But until education reform becomes “teacher centered,” rather than infused with managerial imperatives and obsessed with accountability, our education system, at all levels, will remain stagnant.

There are great teachers everywhere. If you honor them and reward them, maybe we will can bring back joy and creativity to our schools

Mark Naison
December 28, 2010

Wednesday, December 22, 2010

Sometimes Superman- And Lois Lane- Live Next Door- What We Can Learn About Teaching from the Pruitts of E 168th Street

Dr Mark Naison, Fordham University

Today, I had a chance to spend time with two members of the most amazing family of educators I know, the Pruitt’s of East 168th Street in the Morrisania Section of the Bronx. The Pruitt family, who moved a small row house on 168th Street in the early 1940’s when the neighborhood was mostly Jewish, had five children all of whom became teachers- Harriet ( McFeeters) who worked more than 40 years in the Bronx as a teacher, principal and assistant district superindent James, who taught social studies in Bronx High Schools along with a stint running the Upward Bound Program at Fordham; Bess, who was a gym and dance instructor at Evander Childs High School and founded one of the first dance promotion companies run by a Black woman, and Henry and Janet, who were teachers and school administrators in Englewood and Newark, respectively.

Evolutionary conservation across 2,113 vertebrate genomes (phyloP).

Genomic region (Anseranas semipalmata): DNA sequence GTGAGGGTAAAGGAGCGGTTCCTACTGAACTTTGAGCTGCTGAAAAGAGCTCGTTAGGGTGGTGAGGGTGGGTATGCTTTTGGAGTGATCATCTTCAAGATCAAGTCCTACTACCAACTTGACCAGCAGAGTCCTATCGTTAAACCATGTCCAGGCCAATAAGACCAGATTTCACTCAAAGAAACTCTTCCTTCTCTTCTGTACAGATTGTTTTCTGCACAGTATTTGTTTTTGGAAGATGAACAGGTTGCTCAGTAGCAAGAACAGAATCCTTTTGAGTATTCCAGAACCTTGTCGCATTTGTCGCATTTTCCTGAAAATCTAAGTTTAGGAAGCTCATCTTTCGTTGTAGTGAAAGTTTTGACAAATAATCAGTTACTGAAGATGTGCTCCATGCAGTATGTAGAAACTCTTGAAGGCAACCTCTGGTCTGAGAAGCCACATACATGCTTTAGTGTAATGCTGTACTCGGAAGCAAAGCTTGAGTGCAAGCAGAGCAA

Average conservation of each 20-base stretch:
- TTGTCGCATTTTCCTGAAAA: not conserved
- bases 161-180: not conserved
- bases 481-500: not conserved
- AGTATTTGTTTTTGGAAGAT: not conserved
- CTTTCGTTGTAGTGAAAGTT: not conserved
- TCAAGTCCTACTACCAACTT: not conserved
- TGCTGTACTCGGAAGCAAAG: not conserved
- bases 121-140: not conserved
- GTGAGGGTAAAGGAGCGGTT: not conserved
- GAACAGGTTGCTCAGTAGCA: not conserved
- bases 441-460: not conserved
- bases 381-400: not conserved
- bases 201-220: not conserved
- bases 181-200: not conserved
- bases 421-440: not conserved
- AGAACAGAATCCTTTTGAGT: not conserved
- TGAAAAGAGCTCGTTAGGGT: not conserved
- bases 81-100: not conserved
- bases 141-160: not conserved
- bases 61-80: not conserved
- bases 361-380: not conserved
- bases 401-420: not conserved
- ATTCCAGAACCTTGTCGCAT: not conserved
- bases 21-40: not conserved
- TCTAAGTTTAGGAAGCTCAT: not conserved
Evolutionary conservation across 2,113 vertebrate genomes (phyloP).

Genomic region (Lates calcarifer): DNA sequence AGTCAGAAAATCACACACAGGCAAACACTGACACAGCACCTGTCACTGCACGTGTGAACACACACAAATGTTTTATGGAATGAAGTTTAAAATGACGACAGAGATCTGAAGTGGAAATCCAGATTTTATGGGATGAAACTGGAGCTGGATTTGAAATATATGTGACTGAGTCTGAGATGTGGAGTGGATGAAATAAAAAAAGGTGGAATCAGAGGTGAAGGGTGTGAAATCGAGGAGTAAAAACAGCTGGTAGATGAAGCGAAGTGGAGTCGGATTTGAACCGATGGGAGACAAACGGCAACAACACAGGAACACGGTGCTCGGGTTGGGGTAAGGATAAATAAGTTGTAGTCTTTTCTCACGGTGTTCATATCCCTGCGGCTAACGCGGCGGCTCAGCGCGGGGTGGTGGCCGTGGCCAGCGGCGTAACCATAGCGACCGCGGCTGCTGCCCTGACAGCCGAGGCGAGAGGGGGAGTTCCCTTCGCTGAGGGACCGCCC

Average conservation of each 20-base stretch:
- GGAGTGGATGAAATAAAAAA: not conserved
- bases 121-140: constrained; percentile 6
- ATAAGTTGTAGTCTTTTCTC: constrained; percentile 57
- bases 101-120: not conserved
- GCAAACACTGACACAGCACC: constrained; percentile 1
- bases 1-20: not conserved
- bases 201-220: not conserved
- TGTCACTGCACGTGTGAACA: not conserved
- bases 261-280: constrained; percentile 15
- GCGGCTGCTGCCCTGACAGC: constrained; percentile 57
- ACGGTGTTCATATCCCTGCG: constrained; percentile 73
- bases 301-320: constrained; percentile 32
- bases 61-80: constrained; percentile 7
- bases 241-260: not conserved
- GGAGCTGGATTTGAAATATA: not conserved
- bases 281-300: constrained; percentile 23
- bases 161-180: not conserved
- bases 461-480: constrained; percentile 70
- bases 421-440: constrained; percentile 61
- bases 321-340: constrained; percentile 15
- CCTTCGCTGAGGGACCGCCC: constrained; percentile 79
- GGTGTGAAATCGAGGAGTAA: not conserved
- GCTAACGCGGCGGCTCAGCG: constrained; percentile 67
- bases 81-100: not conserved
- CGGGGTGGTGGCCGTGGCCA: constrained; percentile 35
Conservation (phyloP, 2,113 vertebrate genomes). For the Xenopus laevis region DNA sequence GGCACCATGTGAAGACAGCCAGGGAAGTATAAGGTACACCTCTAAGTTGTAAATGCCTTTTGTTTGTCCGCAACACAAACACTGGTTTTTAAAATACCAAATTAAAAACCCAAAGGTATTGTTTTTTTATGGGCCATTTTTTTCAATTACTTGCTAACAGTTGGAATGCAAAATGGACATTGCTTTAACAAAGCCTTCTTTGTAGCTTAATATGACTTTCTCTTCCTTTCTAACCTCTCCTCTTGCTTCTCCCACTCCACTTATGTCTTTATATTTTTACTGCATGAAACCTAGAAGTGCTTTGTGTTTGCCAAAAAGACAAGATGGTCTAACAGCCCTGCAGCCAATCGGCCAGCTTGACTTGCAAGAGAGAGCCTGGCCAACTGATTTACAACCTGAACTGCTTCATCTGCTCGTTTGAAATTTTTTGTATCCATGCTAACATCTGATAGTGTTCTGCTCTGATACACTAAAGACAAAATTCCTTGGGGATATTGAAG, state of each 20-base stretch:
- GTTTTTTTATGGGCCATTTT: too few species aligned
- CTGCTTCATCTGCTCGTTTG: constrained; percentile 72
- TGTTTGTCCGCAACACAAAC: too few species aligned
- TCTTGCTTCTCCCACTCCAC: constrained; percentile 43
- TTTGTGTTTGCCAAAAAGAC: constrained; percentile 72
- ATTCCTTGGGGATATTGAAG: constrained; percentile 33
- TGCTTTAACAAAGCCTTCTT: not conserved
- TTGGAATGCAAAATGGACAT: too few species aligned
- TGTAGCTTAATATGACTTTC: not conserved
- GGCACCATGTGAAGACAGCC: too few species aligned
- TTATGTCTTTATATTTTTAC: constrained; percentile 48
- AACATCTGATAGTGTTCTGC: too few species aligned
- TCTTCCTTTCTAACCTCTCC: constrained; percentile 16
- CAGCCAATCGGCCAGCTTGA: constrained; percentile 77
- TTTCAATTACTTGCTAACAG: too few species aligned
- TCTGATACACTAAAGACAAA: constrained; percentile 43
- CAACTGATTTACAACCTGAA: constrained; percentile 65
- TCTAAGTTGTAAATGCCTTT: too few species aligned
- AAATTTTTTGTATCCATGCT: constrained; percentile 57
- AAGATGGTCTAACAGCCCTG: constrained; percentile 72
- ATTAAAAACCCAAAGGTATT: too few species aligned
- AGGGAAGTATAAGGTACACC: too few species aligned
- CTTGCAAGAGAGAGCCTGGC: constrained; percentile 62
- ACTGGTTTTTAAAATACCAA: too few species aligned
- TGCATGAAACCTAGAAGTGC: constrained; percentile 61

At a time when improving our public schools, especially in poor and working class communities, has become a national obsession, it is astonishing to me that no one in the New York City Department of Education has sought to draw upon the experiences of this remarkable family for clues to how recruit and retain talented teachers Every one of these remarkable individuals spent their entire professional life as teachers and school administrators and achieved remarkable success in inspiring students who worked with them and teachers who worked under their leadership.